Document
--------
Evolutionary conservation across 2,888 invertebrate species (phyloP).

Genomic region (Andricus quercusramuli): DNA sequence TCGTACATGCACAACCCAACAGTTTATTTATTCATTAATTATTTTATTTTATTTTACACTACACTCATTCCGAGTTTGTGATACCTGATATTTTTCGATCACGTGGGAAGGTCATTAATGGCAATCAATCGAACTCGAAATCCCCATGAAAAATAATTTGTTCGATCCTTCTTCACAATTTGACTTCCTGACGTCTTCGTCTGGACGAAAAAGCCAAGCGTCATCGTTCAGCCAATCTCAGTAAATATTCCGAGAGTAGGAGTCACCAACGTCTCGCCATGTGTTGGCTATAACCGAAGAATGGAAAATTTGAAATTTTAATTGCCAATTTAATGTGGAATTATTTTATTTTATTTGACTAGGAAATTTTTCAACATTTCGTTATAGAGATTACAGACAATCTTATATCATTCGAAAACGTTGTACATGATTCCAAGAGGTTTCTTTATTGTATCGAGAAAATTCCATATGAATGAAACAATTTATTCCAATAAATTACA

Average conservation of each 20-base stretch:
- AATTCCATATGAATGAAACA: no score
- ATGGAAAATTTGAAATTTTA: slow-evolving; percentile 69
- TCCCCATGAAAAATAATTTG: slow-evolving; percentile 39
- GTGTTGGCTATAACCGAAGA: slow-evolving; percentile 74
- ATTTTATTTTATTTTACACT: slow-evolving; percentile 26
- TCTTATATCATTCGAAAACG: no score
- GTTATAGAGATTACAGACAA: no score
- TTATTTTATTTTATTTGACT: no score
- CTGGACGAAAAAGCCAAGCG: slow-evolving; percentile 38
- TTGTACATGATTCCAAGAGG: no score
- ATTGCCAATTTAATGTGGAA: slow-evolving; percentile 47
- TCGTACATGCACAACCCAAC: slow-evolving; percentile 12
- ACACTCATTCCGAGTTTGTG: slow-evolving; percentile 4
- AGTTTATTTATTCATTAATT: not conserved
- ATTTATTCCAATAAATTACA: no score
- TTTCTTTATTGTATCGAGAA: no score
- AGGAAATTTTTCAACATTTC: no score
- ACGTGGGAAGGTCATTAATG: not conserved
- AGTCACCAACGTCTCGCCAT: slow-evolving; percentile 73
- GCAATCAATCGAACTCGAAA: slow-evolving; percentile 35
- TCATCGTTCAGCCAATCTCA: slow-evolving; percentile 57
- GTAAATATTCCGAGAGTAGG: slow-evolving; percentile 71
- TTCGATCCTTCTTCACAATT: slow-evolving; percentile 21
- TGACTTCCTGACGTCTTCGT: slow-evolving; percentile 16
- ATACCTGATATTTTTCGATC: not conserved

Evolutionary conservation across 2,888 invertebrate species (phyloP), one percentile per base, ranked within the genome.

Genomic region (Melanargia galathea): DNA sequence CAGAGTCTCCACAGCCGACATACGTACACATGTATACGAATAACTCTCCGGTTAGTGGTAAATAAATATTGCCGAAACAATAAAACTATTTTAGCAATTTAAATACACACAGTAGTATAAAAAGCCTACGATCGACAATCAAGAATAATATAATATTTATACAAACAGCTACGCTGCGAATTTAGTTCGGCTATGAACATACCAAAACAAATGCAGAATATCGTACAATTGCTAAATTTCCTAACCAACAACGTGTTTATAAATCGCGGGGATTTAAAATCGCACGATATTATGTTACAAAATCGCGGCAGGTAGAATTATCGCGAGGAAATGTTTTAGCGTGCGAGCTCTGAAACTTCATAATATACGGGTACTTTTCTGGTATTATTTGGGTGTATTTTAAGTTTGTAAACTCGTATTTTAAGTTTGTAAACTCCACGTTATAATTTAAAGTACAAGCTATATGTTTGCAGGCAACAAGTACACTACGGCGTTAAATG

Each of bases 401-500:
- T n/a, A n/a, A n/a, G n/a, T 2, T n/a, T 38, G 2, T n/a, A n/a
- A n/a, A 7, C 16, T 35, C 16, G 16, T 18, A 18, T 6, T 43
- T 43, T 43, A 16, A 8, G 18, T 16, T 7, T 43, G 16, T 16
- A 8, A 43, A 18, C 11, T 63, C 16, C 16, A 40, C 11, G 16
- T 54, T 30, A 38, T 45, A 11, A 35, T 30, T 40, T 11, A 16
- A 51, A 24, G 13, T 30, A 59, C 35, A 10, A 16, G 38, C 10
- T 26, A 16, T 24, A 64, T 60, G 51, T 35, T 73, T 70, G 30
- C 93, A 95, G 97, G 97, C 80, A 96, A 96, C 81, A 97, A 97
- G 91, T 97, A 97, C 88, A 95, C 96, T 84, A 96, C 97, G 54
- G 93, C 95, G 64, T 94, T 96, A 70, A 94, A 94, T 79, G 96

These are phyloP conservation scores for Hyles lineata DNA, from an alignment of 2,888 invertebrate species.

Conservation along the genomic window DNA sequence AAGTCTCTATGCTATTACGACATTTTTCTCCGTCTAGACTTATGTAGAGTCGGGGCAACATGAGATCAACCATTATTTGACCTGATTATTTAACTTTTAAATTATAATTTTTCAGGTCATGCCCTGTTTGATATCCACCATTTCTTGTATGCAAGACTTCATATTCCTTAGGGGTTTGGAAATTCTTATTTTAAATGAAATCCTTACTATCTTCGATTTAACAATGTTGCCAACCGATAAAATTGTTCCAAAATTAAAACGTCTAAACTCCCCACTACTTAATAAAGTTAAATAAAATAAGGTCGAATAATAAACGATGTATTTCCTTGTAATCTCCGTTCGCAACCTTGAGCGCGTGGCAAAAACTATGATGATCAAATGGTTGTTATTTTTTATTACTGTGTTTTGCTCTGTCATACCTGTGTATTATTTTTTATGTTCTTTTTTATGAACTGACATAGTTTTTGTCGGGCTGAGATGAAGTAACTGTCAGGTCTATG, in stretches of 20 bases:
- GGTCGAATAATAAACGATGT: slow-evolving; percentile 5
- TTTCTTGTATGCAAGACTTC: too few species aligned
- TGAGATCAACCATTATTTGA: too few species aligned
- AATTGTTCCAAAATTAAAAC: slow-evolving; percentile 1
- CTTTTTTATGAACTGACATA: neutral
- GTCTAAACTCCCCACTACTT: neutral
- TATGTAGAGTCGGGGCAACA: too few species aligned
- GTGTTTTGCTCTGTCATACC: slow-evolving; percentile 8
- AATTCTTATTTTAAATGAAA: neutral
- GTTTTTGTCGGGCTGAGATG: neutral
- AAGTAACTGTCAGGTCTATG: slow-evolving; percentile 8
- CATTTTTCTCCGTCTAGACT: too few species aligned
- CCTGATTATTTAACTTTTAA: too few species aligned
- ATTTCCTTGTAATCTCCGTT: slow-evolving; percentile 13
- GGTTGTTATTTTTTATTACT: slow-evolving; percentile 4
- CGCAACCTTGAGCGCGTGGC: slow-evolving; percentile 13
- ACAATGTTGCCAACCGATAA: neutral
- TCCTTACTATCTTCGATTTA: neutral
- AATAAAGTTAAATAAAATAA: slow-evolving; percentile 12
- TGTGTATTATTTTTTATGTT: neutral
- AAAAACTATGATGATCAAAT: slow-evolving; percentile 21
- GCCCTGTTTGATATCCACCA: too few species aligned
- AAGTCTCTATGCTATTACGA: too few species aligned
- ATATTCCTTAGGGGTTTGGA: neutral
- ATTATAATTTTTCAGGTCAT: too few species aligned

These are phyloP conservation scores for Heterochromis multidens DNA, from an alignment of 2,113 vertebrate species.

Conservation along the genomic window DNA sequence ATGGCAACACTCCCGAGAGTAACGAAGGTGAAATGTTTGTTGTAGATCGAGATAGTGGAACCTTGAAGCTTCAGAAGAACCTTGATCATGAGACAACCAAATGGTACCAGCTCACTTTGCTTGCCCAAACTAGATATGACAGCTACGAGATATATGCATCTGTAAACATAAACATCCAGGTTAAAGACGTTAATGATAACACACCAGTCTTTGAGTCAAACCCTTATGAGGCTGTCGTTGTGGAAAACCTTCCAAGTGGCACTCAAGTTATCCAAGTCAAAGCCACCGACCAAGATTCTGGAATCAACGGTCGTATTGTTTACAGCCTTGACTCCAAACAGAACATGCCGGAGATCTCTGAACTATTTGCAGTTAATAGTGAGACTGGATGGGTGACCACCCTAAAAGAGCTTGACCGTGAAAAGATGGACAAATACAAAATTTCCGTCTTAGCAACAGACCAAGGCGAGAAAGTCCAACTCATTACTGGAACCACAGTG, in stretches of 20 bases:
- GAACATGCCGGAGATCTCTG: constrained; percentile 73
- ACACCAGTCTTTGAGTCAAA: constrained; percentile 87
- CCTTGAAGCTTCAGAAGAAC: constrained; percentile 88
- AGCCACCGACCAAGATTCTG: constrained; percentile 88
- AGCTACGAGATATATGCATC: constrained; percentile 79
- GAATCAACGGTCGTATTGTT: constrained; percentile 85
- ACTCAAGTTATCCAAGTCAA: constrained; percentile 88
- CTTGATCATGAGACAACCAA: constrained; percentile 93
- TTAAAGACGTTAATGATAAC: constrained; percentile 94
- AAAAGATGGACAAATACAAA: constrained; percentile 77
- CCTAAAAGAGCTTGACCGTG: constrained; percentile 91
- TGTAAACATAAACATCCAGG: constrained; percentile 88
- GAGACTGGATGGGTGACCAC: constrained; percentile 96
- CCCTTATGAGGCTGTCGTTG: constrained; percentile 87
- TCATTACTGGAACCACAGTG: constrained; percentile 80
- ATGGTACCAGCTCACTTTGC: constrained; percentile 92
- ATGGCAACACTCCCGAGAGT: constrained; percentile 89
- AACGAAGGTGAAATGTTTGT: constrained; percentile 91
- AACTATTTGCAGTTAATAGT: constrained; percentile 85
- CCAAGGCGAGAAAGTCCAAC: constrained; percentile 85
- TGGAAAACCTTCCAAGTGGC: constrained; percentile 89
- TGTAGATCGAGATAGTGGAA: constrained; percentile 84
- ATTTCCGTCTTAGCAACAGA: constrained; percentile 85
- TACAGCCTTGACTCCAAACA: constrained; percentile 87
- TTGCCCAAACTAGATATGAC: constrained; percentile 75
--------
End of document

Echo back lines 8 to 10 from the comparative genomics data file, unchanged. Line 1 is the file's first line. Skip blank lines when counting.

- ATTTTATTTTATTTTACACT: slow-evolving; percentile 26
- TCTTATATCATTCGAAAACG: no score
- GTTATAGAGATTACAGACAA: no score